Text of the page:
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March 12 is World Day Against Cyber Censorship, and AdBlock is celebrating by replacing some ads rather than simply blocking them. For 24 hours, AdBlock users will see banners linking to Amnesty International articles written by privacy and free speech advocates including Edward Snowden and Ai WeiWei. The campaign will also include messages written by victims of North Korean censorship, which is the country with the highest levels of censorship in the world according to Amnesty International.

The articles will discuss important issues including restriction of communications and mass surveillance by governments around the world. Amnesty International identifies victims of cyber censorship in over 16 different countries, who have faced criminal charges due to what they have said online. The organization also notes that in the last year, several countries including Denmark, Finland, France, the Netherlands, Pakistan, Poland and Switzerland, have all sought bills to increase the level of surveillance of their own citizens.

Amnesty International Secretary General Salil Shetty stated, “Some states are engaged in Orwellian levels of surveillance, particularly targeting the lives and work of the people who defend our human rights – lawyers, journalists and peaceful activists. This continuing development of new methods of repression in reaction to increased connectivity is a major threat to our freedom of expression.”

A post written by AdBlock CEO Gabriel Cubbage highlights the ongoing dispute between the FBI and Apple as an attack on digital privacy by a government agency. He also states that forcing Apple to write software against their will is compelled speech and is “an injustice so rare and draconian, it’s almost without precedent.” The post argues that even if Apple succeeds in fighting the FBI’s order, American citizens should still be concerned about warrantless mass surveillance being conducted by government agencies.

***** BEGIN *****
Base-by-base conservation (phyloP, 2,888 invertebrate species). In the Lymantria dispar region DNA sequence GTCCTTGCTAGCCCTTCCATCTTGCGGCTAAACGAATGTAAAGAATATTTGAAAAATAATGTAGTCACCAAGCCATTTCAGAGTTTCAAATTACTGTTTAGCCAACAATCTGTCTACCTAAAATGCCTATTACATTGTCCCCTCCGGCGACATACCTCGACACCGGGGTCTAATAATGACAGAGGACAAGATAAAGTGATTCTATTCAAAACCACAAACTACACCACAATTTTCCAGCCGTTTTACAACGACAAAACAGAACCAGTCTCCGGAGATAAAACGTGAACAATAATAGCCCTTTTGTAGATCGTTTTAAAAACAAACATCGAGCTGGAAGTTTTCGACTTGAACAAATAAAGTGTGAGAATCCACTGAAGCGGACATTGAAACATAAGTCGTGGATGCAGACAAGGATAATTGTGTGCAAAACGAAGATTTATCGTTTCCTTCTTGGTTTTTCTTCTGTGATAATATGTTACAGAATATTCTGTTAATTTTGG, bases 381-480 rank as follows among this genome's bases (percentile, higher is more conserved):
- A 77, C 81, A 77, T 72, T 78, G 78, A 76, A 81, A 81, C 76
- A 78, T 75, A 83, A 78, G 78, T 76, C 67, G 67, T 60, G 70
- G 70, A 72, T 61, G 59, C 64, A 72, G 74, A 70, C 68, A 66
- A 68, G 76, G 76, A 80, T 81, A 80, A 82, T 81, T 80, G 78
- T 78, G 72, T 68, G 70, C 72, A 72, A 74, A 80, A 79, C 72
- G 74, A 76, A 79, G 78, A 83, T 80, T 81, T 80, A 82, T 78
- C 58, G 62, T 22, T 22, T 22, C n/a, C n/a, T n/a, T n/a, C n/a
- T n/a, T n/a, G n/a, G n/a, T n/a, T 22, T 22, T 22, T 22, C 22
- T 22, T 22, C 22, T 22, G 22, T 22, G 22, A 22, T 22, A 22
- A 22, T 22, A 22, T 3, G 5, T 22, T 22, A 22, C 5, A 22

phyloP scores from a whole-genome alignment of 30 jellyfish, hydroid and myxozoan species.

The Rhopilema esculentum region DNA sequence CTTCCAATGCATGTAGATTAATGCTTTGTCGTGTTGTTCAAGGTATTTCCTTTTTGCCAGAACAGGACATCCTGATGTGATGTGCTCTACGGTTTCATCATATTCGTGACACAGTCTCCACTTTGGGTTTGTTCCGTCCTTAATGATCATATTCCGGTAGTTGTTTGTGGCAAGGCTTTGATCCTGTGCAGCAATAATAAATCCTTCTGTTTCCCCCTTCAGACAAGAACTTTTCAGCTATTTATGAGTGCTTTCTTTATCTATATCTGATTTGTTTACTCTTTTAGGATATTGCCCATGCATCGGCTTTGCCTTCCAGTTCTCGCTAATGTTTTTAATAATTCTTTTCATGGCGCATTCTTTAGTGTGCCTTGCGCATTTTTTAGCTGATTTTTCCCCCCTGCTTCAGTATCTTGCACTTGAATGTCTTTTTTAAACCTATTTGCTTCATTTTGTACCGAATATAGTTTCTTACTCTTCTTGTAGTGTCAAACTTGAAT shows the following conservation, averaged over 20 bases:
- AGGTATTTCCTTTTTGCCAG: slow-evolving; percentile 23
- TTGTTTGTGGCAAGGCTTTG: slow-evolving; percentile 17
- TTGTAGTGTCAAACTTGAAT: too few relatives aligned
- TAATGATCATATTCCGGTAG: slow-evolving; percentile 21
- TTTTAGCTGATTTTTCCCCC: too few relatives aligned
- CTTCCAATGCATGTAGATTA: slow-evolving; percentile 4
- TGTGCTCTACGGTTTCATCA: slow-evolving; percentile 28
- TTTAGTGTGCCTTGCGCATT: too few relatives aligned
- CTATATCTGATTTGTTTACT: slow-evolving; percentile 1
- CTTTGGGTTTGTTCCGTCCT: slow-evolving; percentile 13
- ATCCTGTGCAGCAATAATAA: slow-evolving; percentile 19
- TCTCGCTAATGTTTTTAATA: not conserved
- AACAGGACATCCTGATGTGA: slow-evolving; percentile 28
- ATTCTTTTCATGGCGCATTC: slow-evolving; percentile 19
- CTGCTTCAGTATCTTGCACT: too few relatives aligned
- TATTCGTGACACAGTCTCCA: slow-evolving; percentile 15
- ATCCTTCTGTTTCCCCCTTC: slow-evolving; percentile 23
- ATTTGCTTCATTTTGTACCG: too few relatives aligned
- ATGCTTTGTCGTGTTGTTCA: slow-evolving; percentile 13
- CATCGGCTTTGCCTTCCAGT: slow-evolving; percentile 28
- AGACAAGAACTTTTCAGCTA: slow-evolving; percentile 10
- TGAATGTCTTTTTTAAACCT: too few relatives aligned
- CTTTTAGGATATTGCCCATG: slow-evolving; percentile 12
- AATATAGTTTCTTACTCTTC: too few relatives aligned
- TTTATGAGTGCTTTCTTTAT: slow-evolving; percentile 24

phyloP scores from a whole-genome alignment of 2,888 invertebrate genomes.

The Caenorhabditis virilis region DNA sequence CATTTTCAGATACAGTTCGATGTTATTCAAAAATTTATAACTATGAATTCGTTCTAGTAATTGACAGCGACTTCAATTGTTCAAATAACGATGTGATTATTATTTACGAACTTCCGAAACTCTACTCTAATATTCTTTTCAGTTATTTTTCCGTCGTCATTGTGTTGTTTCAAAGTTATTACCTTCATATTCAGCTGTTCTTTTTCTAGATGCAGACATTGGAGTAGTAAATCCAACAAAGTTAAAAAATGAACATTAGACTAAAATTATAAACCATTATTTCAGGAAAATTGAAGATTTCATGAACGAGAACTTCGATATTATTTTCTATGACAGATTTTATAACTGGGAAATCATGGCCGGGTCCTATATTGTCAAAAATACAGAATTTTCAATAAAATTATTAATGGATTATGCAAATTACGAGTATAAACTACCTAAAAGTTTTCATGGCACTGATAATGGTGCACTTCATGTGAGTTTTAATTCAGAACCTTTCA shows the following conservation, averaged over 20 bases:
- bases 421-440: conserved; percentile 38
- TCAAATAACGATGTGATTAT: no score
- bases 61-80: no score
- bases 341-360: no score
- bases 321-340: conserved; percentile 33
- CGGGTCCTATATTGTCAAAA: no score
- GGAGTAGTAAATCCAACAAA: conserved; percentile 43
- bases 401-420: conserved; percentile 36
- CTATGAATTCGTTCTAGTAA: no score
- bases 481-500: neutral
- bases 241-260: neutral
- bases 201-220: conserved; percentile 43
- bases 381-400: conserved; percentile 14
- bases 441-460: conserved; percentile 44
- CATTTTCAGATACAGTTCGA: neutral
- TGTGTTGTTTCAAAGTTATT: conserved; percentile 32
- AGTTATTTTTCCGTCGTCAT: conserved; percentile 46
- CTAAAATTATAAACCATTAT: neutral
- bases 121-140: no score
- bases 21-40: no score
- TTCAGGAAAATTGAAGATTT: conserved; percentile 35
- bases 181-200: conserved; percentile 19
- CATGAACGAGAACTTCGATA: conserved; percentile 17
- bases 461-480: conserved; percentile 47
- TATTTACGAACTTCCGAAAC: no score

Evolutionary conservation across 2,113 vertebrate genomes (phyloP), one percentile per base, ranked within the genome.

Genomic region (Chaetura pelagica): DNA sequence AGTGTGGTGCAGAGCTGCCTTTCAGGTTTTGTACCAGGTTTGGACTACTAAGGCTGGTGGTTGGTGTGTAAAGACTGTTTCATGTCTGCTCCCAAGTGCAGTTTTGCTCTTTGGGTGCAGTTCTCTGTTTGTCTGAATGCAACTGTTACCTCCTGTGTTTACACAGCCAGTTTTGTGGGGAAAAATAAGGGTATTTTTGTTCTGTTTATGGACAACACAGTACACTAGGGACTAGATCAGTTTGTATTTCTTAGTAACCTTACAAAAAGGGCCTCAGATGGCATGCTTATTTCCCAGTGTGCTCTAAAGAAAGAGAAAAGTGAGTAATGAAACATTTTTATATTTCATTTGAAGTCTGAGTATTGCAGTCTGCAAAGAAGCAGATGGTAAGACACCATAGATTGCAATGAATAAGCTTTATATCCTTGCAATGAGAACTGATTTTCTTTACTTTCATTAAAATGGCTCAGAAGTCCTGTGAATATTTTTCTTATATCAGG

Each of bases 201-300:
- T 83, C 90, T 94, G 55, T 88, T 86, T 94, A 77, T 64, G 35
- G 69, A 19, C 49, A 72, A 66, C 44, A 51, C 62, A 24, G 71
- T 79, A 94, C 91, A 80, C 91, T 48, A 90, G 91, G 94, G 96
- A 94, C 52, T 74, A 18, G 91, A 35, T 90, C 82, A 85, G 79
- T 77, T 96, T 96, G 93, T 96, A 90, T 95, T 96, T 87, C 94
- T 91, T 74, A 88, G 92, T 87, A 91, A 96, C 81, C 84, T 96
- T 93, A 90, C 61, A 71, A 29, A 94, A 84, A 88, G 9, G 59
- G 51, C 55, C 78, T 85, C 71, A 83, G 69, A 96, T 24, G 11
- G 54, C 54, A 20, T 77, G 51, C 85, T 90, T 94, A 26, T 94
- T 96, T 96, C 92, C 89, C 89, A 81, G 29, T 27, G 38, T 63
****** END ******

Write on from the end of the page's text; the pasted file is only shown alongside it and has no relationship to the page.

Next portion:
Cubbage also used the opportunity to address accusations that AdBlock itself is guilty of censorship. This is in response to a recent speech given by the CEO of the Interactive Advertising Bureau, and the sentiment is shared by many in the industry. The argument from advertisers is that blocking advertisements is itself censorship, and is a threat to free speech on the Internet. Cubbage counters by stating that adblockers simply give power to the user to decide what content they want to see. In some cases it’s not simply a matter of preference but an actual security issue, because the ads on certain sites contain malware. The post concludes by stating, “no one except you has the right to control what shows up on your screen, or who has access to the contents of your hard drive. Not the websites, not the advertisers, not the ad blockers. And not your government, either.”

What do you think of AdBlock’s campaign to promote Amnesty International? Leave your comments below.


Max Michael

Senior Writer

I’m a technology reporter located near the Innovation District of Kitchener-Waterloo, Ontario.